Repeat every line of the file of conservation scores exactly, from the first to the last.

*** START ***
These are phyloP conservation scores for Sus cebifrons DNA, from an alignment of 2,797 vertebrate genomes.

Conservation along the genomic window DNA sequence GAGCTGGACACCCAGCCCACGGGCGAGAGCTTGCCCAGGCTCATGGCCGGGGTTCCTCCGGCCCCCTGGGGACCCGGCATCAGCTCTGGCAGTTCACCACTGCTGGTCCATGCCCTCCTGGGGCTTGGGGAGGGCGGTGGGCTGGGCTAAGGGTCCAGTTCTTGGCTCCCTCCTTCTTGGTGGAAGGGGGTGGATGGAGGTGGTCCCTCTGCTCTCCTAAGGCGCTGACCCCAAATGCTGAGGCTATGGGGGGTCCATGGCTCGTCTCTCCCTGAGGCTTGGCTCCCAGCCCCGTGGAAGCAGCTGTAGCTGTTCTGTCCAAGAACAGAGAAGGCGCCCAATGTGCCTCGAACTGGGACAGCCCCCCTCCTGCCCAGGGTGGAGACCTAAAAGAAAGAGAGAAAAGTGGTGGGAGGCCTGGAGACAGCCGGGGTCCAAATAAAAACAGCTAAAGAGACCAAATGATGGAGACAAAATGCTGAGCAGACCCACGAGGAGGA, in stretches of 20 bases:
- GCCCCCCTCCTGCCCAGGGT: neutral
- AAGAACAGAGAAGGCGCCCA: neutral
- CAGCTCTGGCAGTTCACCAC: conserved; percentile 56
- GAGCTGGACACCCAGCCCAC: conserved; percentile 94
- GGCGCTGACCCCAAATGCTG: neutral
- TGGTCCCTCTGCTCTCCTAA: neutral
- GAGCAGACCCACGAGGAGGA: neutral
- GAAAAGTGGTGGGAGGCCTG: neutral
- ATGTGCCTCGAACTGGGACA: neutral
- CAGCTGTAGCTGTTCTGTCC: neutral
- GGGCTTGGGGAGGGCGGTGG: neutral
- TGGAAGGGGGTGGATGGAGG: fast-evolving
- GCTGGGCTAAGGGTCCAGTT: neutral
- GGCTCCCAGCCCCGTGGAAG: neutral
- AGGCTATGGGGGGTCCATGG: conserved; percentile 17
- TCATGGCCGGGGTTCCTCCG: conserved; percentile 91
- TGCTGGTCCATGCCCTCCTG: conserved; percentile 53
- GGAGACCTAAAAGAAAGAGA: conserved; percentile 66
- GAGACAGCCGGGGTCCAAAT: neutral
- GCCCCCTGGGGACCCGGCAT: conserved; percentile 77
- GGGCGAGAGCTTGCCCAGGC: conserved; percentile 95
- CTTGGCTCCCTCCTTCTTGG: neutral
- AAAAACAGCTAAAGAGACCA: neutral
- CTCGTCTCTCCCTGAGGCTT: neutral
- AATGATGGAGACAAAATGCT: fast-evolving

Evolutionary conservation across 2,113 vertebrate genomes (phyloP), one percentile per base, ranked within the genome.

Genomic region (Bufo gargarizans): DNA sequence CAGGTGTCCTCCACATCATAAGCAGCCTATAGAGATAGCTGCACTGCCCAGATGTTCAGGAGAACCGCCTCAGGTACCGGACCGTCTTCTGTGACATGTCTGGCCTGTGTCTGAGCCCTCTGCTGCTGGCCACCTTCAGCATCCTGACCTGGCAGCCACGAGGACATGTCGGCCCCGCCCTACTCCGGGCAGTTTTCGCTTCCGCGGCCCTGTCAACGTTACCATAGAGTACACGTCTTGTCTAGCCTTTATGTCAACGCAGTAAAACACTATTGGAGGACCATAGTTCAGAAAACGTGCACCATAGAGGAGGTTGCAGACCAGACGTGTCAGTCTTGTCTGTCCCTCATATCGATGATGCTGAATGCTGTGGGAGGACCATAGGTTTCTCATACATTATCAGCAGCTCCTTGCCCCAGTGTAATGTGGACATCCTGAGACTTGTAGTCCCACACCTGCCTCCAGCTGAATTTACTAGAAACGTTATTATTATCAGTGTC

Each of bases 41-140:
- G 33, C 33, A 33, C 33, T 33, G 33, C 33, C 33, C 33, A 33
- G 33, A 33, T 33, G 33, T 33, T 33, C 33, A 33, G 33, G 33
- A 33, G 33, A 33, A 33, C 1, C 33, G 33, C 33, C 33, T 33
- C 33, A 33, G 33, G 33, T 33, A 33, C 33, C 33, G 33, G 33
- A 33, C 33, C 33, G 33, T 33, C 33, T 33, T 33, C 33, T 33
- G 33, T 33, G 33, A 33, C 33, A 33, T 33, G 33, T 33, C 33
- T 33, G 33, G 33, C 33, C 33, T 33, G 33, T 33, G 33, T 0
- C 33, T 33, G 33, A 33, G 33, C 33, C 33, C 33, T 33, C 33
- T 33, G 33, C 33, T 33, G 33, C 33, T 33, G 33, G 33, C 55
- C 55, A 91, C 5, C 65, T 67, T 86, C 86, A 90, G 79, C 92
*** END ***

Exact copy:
These are phyloP conservation scores for Sus cebifrons DNA, from an alignment of 2,797 vertebrate genomes.

Conservation along the genomic window DNA sequence GAGCTGGACACCCAGCCCACGGGCGAGAGCTTGCCCAGGCTCATGGCCGGGGTTCCTCCGGCCCCCTGGGGACCCGGCATCAGCTCTGGCAGTTCACCACTGCTGGTCCATGCCCTCCTGGGGCTTGGGGAGGGCGGTGGGCTGGGCTAAGGGTCCAGTTCTTGGCTCCCTCCTTCTTGGTGGAAGGGGGTGGATGGAGGTGGTCCCTCTGCTCTCCTAAGGCGCTGACCCCAAATGCTGAGGCTATGGGGGGTCCATGGCTCGTCTCTCCCTGAGGCTTGGCTCCCAGCCCCGTGGAAGCAGCTGTAGCTGTTCTGTCCAAGAACAGAGAAGGCGCCCAATGTGCCTCGAACTGGGACAGCCCCCCTCCTGCCCAGGGTGGAGACCTAAAAGAAAGAGAGAAAAGTGGTGGGAGGCCTGGAGACAGCCGGGGTCCAAATAAAAACAGCTAAAGAGACCAAATGATGGAGACAAAATGCTGAGCAGACCCACGAGGAGGA, in stretches of 20 bases:
- GCCCCCCTCCTGCCCAGGGT: neutral
- AAGAACAGAGAAGGCGCCCA: neutral
- CAGCTCTGGCAGTTCACCAC: conserved; percentile 56
- GAGCTGGACACCCAGCCCAC: conserved; percentile 94
- GGCGCTGACCCCAAATGCTG: neutral
- TGGTCCCTCTGCTCTCCTAA: neutral
- GAGCAGACCCACGAGGAGGA: neutral
- GAAAAGTGGTGGGAGGCCTG: neutral
- ATGTGCCTCGAACTGGGACA: neutral
- CAGCTGTAGCTGTTCTGTCC: neutral
- GGGCTTGGGGAGGGCGGTGG: neutral
- TGGAAGGGGGTGGATGGAGG: fast-evolving
- GCTGGGCTAAGGGTCCAGTT: neutral
- GGCTCCCAGCCCCGTGGAAG: neutral
- AGGCTATGGGGGGTCCATGG: conserved; percentile 17
- TCATGGCCGGGGTTCCTCCG: conserved; percentile 91
- TGCTGGTCCATGCCCTCCTG: conserved; percentile 53
- GGAGACCTAAAAGAAAGAGA: conserved; percentile 66
- GAGACAGCCGGGGTCCAAAT: neutral
- GCCCCCTGGGGACCCGGCAT: conserved; percentile 77
- GGGCGAGAGCTTGCCCAGGC: conserved; percentile 95
- CTTGGCTCCCTCCTTCTTGG: neutral
- AAAAACAGCTAAAGAGACCA: neutral
- CTCGTCTCTCCCTGAGGCTT: neutral
- AATGATGGAGACAAAATGCT: fast-evolving

Evolutionary conservation across 2,113 vertebrate genomes (phyloP), one percentile per base, ranked within the genome.

Genomic region (Bufo gargarizans): DNA sequence CAGGTGTCCTCCACATCATAAGCAGCCTATAGAGATAGCTGCACTGCCCAGATGTTCAGGAGAACCGCCTCAGGTACCGGACCGTCTTCTGTGACATGTCTGGCCTGTGTCTGAGCCCTCTGCTGCTGGCCACCTTCAGCATCCTGACCTGGCAGCCACGAGGACATGTCGGCCCCGCCCTACTCCGGGCAGTTTTCGCTTCCGCGGCCCTGTCAACGTTACCATAGAGTACACGTCTTGTCTAGCCTTTATGTCAACGCAGTAAAACACTATTGGAGGACCATAGTTCAGAAAACGTGCACCATAGAGGAGGTTGCAGACCAGACGTGTCAGTCTTGTCTGTCCCTCATATCGATGATGCTGAATGCTGTGGGAGGACCATAGGTTTCTCATACATTATCAGCAGCTCCTTGCCCCAGTGTAATGTGGACATCCTGAGACTTGTAGTCCCACACCTGCCTCCAGCTGAATTTACTAGAAACGTTATTATTATCAGTGTC

Each of bases 41-140:
- G 33, C 33, A 33, C 33, T 33, G 33, C 33, C 33, C 33, A 33
- G 33, A 33, T 33, G 33, T 33, T 33, C 33, A 33, G 33, G 33
- A 33, G 33, A 33, A 33, C 1, C 33, G 33, C 33, C 33, T 33
- C 33, A 33, G 33, G 33, T 33, A 33, C 33, C 33, G 33, G 33
- A 33, C 33, C 33, G 33, T 33, C 33, T 33, T 33, C 33, T 33
- G 33, T 33, G 33, A 33, C 33, A 33, T 33, G 33, T 33, C 33
- T 33, G 33, G 33, C 33, C 33, T 33, G 33, T 33, G 33, T 0
- C 33, T 33, G 33, A 33, G 33, C 33, C 33, C 33, T 33, C 33
- T 33, G 33, C 33, T 33, G 33, C 33, T 33, G 33, G 33, C 55
- C 55, A 91, C 5, C 65, T 67, T 86, C 86, A 90, G 79, C 92